Democratic Party of Japan leader Katsuya Okada said Tuesday the main opposition party plans to submit to the regular Diet session a bill to lower the minimum age of people running for elections.
Speaking at a news conference a day after the Diet convened the 150-day session, Okada said the DPJ will discuss specific rates of reduction, but that the party intends to include the idea in its pledges for the House of Councilors election this summer.
“The minimum age of candidates should be lowered,” he said, citing similar instances in other countries.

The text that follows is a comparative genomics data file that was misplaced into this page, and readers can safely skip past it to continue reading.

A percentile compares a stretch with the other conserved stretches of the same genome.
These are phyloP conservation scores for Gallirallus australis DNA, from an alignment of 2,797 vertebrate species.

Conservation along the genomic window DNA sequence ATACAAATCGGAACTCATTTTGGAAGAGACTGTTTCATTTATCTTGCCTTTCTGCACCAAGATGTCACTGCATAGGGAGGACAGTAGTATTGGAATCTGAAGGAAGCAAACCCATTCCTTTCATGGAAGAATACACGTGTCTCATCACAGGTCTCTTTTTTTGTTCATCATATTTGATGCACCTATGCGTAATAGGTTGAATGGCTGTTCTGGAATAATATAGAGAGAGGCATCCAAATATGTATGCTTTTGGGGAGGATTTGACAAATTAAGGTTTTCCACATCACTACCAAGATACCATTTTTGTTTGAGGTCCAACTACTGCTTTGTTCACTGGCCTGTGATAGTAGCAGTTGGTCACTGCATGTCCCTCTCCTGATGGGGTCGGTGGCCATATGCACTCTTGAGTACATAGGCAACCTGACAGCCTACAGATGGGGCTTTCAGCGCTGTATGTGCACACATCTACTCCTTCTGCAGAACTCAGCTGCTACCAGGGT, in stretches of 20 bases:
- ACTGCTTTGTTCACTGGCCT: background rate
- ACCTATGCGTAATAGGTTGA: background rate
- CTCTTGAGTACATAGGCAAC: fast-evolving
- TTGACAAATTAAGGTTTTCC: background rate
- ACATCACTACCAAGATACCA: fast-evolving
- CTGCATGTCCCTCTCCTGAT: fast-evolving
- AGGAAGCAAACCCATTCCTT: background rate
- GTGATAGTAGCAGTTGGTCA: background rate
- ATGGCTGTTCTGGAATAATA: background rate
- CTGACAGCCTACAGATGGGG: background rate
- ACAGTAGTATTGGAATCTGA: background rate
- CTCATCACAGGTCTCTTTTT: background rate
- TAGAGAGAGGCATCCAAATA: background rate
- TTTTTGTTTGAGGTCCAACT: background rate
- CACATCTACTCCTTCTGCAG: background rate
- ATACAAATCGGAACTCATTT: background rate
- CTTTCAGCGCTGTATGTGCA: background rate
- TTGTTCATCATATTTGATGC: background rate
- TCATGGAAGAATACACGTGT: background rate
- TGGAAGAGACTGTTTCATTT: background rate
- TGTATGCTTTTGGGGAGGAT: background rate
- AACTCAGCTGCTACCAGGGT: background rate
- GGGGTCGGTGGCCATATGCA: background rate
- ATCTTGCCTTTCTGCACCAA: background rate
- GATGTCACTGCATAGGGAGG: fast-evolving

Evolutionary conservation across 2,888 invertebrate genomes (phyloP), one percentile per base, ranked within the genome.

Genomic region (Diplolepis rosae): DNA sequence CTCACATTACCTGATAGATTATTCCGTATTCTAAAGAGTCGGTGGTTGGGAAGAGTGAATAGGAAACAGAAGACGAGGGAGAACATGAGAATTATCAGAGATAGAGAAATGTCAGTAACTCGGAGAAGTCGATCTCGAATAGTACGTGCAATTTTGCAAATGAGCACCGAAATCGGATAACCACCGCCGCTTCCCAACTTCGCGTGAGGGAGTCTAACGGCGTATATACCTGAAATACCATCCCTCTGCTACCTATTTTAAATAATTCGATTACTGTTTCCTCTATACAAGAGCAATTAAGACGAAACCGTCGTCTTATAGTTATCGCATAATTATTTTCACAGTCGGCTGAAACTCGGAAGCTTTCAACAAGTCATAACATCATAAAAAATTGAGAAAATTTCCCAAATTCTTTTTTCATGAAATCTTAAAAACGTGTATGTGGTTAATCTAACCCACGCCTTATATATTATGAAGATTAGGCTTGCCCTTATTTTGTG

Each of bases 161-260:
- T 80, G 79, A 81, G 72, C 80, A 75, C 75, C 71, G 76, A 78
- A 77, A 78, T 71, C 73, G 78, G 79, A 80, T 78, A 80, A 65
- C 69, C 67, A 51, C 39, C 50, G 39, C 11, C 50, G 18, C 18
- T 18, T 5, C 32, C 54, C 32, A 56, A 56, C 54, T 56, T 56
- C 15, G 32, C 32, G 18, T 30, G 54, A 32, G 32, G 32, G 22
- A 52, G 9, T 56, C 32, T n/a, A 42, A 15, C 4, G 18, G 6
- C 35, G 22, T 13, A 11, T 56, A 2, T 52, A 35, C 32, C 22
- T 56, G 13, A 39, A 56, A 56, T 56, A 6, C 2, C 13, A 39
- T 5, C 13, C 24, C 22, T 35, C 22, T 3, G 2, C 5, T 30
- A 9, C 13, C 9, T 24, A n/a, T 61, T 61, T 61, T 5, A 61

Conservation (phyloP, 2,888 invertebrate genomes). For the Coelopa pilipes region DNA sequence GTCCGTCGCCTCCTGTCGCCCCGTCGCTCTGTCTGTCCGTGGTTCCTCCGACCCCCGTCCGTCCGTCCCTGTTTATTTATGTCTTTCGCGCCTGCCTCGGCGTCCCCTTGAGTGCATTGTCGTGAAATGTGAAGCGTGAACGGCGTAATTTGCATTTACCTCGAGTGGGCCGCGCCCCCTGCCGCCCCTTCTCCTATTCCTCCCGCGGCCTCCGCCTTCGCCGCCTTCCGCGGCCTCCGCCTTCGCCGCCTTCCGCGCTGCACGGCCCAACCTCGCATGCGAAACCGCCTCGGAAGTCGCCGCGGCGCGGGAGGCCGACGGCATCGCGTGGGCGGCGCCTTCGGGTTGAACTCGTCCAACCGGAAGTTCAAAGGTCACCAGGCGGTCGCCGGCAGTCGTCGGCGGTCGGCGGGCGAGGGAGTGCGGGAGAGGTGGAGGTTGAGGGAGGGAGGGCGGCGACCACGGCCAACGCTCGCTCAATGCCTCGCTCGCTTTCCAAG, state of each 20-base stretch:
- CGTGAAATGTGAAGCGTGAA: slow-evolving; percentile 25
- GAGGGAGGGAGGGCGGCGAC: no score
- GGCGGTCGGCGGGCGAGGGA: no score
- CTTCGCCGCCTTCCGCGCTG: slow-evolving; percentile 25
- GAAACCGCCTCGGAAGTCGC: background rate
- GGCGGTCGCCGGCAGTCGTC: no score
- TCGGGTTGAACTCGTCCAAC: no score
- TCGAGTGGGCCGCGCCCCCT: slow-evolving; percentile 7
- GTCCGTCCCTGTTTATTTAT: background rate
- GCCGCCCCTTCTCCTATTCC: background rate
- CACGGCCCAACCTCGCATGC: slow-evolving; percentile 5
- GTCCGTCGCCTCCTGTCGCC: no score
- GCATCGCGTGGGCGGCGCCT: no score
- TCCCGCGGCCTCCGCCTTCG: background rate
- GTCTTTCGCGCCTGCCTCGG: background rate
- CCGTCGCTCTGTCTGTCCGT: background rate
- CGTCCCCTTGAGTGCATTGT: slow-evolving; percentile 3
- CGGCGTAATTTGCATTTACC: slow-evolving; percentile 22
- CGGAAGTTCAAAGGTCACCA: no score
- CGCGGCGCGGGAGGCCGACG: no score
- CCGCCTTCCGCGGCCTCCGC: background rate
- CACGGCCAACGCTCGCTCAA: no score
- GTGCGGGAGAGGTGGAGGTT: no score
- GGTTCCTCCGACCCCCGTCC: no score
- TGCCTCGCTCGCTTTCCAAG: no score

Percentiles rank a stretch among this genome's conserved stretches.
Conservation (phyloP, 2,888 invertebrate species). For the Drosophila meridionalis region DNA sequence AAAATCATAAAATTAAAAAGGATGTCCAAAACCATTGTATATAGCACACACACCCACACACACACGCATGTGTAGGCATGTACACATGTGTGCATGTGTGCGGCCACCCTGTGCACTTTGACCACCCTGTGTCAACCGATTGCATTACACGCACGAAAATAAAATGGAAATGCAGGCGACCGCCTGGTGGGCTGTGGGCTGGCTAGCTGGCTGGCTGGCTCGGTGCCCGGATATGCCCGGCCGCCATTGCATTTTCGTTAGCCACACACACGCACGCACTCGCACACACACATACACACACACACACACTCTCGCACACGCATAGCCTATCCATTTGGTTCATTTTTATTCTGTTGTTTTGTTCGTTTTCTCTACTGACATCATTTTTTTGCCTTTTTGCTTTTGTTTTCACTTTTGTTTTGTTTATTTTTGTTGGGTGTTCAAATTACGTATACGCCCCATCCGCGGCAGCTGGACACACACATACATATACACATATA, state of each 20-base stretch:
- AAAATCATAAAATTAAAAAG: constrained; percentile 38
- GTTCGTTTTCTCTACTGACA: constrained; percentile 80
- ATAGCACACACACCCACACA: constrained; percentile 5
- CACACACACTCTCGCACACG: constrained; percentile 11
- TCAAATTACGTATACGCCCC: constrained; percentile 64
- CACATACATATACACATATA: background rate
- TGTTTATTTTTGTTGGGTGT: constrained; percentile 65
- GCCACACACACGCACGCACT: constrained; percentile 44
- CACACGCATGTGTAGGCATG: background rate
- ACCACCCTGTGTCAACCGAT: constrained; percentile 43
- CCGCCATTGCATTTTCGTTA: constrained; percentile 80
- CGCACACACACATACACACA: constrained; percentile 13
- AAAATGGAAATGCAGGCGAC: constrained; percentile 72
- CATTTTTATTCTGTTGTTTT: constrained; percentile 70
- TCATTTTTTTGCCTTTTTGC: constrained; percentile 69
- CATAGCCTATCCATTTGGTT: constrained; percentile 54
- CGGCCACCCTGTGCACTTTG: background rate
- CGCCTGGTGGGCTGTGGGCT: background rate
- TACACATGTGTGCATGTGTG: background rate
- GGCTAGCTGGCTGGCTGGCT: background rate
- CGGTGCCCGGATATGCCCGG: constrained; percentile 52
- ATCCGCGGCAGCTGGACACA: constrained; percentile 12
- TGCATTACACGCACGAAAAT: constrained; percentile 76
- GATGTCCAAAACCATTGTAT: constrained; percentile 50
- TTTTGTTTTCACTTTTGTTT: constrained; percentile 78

According to the Public Offices Election Law, candidates must be at least 25 years old to run for House of Representatives, mayoral, town and village head elections, and at least 30 years old to run for Upper House and prefectural governorship elections.
“It is strange that young people in their 20s cannot become prefectural governors or Upper House members,” Okada said.
“Prime Minister Shinzo Abe said (this year) is a year of challenge, but I would like to stress that this is a year for young people.”
In the wake of last year’s revision to the law to lower the minimum voting age to 18 from 20, Chief Cabinet Secretary Yoshihide Suga has referred to the need to consider lowering the minimum age of candidates.